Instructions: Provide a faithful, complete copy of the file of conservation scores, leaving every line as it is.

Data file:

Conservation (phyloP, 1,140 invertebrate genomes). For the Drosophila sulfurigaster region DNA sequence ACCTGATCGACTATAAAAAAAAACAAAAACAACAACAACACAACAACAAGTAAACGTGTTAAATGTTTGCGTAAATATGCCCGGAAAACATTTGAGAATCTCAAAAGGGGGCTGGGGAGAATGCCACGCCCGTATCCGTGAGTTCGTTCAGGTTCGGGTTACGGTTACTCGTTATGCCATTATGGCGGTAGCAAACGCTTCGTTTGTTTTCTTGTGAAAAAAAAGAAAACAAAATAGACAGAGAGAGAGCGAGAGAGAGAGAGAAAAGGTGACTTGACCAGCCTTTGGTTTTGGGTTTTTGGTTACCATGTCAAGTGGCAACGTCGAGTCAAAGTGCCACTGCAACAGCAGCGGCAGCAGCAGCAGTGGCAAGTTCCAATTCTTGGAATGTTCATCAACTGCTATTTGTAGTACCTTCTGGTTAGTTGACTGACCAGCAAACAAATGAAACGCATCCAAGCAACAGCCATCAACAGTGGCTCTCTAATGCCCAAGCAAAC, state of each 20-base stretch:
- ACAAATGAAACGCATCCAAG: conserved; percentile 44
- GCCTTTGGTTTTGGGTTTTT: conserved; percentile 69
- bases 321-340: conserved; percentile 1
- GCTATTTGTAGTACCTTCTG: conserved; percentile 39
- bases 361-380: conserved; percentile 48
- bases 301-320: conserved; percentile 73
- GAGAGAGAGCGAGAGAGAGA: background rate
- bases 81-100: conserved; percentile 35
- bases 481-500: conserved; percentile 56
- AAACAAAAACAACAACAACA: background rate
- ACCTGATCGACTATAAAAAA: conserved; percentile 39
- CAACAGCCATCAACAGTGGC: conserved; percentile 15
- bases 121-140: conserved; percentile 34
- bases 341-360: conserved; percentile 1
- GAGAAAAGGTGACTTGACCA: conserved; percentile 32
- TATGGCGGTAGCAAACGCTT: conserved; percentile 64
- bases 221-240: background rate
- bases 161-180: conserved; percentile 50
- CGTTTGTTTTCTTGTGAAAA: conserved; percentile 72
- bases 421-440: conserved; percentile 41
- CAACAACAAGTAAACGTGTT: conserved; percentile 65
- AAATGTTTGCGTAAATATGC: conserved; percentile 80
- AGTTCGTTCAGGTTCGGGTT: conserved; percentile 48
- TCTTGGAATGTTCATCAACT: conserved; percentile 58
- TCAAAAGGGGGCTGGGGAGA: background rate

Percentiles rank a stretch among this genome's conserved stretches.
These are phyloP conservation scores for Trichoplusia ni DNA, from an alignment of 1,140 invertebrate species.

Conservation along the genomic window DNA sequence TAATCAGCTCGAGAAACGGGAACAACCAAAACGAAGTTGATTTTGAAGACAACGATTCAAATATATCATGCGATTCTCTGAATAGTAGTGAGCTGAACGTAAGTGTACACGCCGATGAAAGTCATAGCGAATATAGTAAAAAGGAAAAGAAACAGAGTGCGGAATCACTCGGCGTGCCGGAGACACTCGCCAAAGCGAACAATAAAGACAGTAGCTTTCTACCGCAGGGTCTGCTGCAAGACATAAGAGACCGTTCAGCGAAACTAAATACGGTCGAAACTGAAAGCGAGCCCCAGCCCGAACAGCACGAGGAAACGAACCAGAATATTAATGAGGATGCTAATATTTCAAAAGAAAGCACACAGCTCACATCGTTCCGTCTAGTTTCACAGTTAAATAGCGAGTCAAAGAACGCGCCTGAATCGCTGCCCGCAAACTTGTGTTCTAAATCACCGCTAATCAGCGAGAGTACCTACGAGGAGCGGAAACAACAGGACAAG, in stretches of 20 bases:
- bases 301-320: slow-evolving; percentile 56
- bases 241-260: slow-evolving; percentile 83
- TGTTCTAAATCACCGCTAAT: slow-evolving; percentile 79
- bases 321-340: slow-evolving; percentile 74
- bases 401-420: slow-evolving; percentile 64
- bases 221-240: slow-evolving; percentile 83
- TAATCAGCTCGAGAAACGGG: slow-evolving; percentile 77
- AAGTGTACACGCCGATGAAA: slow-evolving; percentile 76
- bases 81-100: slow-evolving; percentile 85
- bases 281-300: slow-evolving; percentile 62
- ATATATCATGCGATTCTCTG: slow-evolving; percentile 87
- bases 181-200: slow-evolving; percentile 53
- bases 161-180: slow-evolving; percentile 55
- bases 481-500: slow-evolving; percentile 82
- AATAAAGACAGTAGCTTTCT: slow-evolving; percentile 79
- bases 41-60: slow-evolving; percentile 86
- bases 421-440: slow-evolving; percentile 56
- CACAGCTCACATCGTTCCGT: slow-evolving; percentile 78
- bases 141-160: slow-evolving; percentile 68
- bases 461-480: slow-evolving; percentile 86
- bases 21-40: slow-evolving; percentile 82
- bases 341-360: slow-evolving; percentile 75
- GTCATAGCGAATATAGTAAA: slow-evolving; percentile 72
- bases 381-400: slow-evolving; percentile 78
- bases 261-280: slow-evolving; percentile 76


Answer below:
Conservation (phyloP, 1,140 invertebrate genomes). For the Drosophila sulfurigaster region DNA sequence ACCTGATCGACTATAAAAAAAAACAAAAACAACAACAACACAACAACAAGTAAACGTGTTAAATGTTTGCGTAAATATGCCCGGAAAACATTTGAGAATCTCAAAAGGGGGCTGGGGAGAATGCCACGCCCGTATCCGTGAGTTCGTTCAGGTTCGGGTTACGGTTACTCGTTATGCCATTATGGCGGTAGCAAACGCTTCGTTTGTTTTCTTGTGAAAAAAAAGAAAACAAAATAGACAGAGAGAGAGCGAGAGAGAGAGAGAAAAGGTGACTTGACCAGCCTTTGGTTTTGGGTTTTTGGTTACCATGTCAAGTGGCAACGTCGAGTCAAAGTGCCACTGCAACAGCAGCGGCAGCAGCAGCAGTGGCAAGTTCCAATTCTTGGAATGTTCATCAACTGCTATTTGTAGTACCTTCTGGTTAGTTGACTGACCAGCAAACAAATGAAACGCATCCAAGCAACAGCCATCAACAGTGGCTCTCTAATGCCCAAGCAAAC, state of each 20-base stretch:
- ACAAATGAAACGCATCCAAG: conserved; percentile 44
- GCCTTTGGTTTTGGGTTTTT: conserved; percentile 69
- bases 321-340: conserved; percentile 1
- GCTATTTGTAGTACCTTCTG: conserved; percentile 39
- bases 361-380: conserved; percentile 48
- bases 301-320: conserved; percentile 73
- GAGAGAGAGCGAGAGAGAGA: background rate
- bases 81-100: conserved; percentile 35
- bases 481-500: conserved; percentile 56
- AAACAAAAACAACAACAACA: background rate
- ACCTGATCGACTATAAAAAA: conserved; percentile 39
- CAACAGCCATCAACAGTGGC: conserved; percentile 15
- bases 121-140: conserved; percentile 34
- bases 341-360: conserved; percentile 1
- GAGAAAAGGTGACTTGACCA: conserved; percentile 32
- TATGGCGGTAGCAAACGCTT: conserved; percentile 64
- bases 221-240: background rate
- bases 161-180: conserved; percentile 50
- CGTTTGTTTTCTTGTGAAAA: conserved; percentile 72
- bases 421-440: conserved; percentile 41
- CAACAACAAGTAAACGTGTT: conserved; percentile 65
- AAATGTTTGCGTAAATATGC: conserved; percentile 80
- AGTTCGTTCAGGTTCGGGTT: conserved; percentile 48
- TCTTGGAATGTTCATCAACT: conserved; percentile 58
- TCAAAAGGGGGCTGGGGAGA: background rate

Percentiles rank a stretch among this genome's conserved stretches.
These are phyloP conservation scores for Trichoplusia ni DNA, from an alignment of 1,140 invertebrate species.

Conservation along the genomic window DNA sequence TAATCAGCTCGAGAAACGGGAACAACCAAAACGAAGTTGATTTTGAAGACAACGATTCAAATATATCATGCGATTCTCTGAATAGTAGTGAGCTGAACGTAAGTGTACACGCCGATGAAAGTCATAGCGAATATAGTAAAAAGGAAAAGAAACAGAGTGCGGAATCACTCGGCGTGCCGGAGACACTCGCCAAAGCGAACAATAAAGACAGTAGCTTTCTACCGCAGGGTCTGCTGCAAGACATAAGAGACCGTTCAGCGAAACTAAATACGGTCGAAACTGAAAGCGAGCCCCAGCCCGAACAGCACGAGGAAACGAACCAGAATATTAATGAGGATGCTAATATTTCAAAAGAAAGCACACAGCTCACATCGTTCCGTCTAGTTTCACAGTTAAATAGCGAGTCAAAGAACGCGCCTGAATCGCTGCCCGCAAACTTGTGTTCTAAATCACCGCTAATCAGCGAGAGTACCTACGAGGAGCGGAAACAACAGGACAAG, in stretches of 20 bases:
- bases 301-320: slow-evolving; percentile 56
- bases 241-260: slow-evolving; percentile 83
- TGTTCTAAATCACCGCTAAT: slow-evolving; percentile 79
- bases 321-340: slow-evolving; percentile 74
- bases 401-420: slow-evolving; percentile 64
- bases 221-240: slow-evolving; percentile 83
- TAATCAGCTCGAGAAACGGG: slow-evolving; percentile 77
- AAGTGTACACGCCGATGAAA: slow-evolving; percentile 76
- bases 81-100: slow-evolving; percentile 85
- bases 281-300: slow-evolving; percentile 62
- ATATATCATGCGATTCTCTG: slow-evolving; percentile 87
- bases 181-200: slow-evolving; percentile 53
- bases 161-180: slow-evolving; percentile 55
- bases 481-500: slow-evolving; percentile 82
- AATAAAGACAGTAGCTTTCT: slow-evolving; percentile 79
- bases 41-60: slow-evolving; percentile 86
- bases 421-440: slow-evolving; percentile 56
- CACAGCTCACATCGTTCCGT: slow-evolving; percentile 78
- bases 141-160: slow-evolving; percentile 68
- bases 461-480: slow-evolving; percentile 86
- bases 21-40: slow-evolving; percentile 82
- bases 341-360: slow-evolving; percentile 75
- GTCATAGCGAATATAGTAAA: slow-evolving; percentile 72
- bases 381-400: slow-evolving; percentile 78
- bases 261-280: slow-evolving; percentile 76